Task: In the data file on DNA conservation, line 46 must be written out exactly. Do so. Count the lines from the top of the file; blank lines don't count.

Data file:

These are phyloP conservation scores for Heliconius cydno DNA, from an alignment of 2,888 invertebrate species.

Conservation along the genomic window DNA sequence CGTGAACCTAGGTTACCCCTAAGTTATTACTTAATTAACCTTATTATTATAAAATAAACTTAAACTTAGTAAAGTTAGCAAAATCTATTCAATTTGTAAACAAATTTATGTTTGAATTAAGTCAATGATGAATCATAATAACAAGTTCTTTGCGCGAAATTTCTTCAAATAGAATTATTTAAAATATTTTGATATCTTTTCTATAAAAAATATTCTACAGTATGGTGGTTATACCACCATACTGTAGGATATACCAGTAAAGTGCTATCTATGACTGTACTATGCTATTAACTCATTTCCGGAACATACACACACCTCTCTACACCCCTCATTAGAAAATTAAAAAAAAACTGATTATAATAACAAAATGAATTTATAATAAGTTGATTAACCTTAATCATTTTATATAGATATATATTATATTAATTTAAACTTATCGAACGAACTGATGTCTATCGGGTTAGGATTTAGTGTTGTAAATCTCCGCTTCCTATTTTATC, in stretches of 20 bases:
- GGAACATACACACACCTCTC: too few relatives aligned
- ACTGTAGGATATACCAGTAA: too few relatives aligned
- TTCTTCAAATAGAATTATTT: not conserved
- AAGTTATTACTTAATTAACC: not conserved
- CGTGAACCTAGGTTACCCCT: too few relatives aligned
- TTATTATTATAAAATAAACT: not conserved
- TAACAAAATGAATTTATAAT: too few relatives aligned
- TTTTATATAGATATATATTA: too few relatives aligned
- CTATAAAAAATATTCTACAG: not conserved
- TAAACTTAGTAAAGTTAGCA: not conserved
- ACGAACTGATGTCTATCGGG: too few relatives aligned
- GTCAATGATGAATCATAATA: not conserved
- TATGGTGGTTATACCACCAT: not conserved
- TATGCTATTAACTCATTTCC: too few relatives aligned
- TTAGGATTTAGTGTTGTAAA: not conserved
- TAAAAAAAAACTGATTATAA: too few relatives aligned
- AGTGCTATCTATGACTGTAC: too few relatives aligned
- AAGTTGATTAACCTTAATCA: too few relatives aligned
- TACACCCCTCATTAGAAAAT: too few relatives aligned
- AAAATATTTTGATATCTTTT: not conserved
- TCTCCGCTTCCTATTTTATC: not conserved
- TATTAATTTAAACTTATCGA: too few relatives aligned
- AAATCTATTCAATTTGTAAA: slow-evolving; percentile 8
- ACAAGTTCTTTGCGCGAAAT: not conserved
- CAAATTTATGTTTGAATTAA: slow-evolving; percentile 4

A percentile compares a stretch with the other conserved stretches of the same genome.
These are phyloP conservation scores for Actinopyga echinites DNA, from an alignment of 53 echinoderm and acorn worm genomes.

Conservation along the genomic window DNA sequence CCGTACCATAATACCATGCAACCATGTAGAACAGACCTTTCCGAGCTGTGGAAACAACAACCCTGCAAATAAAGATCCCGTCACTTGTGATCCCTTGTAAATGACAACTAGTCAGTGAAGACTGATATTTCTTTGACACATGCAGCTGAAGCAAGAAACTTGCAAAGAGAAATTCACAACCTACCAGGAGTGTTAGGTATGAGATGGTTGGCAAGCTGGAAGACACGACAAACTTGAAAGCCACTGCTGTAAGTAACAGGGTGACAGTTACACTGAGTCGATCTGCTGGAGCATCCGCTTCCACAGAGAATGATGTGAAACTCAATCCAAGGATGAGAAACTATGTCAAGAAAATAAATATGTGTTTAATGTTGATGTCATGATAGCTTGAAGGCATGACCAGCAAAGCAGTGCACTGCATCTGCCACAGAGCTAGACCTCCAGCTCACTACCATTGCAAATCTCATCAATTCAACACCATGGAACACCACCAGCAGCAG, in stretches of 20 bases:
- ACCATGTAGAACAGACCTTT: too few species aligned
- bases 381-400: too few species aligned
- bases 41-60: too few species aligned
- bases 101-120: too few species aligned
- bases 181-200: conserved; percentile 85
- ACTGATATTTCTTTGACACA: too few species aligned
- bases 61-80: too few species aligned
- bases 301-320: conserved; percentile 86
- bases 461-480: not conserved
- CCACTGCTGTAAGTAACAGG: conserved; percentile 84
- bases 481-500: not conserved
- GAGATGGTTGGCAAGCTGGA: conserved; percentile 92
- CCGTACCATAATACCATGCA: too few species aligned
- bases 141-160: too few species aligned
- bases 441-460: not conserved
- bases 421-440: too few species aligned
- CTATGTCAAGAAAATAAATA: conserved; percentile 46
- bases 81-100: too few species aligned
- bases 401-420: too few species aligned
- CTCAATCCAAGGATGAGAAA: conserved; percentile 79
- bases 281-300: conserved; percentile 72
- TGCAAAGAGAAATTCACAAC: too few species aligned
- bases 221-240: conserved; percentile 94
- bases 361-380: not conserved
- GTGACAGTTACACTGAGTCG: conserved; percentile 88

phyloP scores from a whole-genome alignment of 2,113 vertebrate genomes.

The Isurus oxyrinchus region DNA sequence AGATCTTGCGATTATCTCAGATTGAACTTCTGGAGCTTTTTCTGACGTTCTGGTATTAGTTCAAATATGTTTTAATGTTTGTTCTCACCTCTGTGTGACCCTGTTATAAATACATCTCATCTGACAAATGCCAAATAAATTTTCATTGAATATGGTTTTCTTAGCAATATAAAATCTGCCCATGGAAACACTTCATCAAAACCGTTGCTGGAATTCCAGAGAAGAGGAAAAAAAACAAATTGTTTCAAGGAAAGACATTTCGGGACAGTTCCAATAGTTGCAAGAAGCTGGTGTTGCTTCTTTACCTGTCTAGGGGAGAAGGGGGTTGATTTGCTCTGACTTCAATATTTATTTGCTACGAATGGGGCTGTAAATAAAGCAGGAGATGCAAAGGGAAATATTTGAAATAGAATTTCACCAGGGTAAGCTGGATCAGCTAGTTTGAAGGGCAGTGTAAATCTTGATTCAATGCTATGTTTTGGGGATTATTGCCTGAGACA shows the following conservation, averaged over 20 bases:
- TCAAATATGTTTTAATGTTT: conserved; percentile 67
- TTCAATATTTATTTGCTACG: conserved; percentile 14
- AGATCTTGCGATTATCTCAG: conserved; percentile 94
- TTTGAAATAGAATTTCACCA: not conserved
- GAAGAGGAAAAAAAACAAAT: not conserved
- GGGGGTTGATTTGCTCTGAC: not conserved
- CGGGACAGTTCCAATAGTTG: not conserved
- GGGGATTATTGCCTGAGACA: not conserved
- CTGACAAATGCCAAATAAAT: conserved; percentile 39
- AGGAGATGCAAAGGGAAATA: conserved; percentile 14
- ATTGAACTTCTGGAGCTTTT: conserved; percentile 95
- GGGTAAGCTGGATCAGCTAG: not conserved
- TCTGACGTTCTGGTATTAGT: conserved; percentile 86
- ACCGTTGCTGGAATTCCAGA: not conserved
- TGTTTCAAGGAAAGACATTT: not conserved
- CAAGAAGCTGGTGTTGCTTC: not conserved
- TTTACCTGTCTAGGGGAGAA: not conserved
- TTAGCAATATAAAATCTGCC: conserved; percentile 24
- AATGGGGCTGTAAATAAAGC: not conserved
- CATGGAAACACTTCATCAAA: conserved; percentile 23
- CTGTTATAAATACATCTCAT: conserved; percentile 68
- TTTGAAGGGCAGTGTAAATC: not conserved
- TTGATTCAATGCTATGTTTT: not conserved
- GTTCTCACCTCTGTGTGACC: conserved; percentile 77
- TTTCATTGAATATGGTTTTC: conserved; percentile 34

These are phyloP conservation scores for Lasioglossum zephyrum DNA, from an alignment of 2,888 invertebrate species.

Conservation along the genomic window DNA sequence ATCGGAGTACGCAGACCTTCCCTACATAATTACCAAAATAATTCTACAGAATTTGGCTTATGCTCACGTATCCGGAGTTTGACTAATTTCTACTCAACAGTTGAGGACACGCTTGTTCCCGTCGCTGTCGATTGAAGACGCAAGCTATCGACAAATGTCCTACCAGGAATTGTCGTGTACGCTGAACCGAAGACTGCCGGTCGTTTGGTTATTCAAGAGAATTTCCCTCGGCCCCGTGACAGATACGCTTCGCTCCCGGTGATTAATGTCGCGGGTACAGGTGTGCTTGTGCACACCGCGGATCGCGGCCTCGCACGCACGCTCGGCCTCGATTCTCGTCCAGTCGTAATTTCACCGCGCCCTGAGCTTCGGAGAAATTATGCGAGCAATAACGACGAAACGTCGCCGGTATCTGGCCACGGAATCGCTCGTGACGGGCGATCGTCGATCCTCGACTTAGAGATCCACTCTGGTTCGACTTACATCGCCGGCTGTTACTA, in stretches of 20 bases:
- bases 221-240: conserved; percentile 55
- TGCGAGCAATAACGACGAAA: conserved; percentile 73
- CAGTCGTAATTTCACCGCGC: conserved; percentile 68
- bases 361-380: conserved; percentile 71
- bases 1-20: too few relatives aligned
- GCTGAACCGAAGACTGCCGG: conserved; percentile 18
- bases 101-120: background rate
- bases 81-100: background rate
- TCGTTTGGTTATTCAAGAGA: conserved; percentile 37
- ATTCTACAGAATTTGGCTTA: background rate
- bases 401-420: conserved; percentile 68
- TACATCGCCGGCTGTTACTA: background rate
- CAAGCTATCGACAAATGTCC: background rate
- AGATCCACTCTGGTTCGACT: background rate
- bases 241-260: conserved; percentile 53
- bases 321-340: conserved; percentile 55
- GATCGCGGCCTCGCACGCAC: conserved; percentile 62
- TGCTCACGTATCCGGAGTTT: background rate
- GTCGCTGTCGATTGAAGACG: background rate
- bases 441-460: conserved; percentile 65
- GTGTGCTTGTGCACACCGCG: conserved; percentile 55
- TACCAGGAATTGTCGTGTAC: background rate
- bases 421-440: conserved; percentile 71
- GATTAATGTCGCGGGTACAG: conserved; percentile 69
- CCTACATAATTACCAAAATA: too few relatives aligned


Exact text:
- bases 421-440: too few species aligned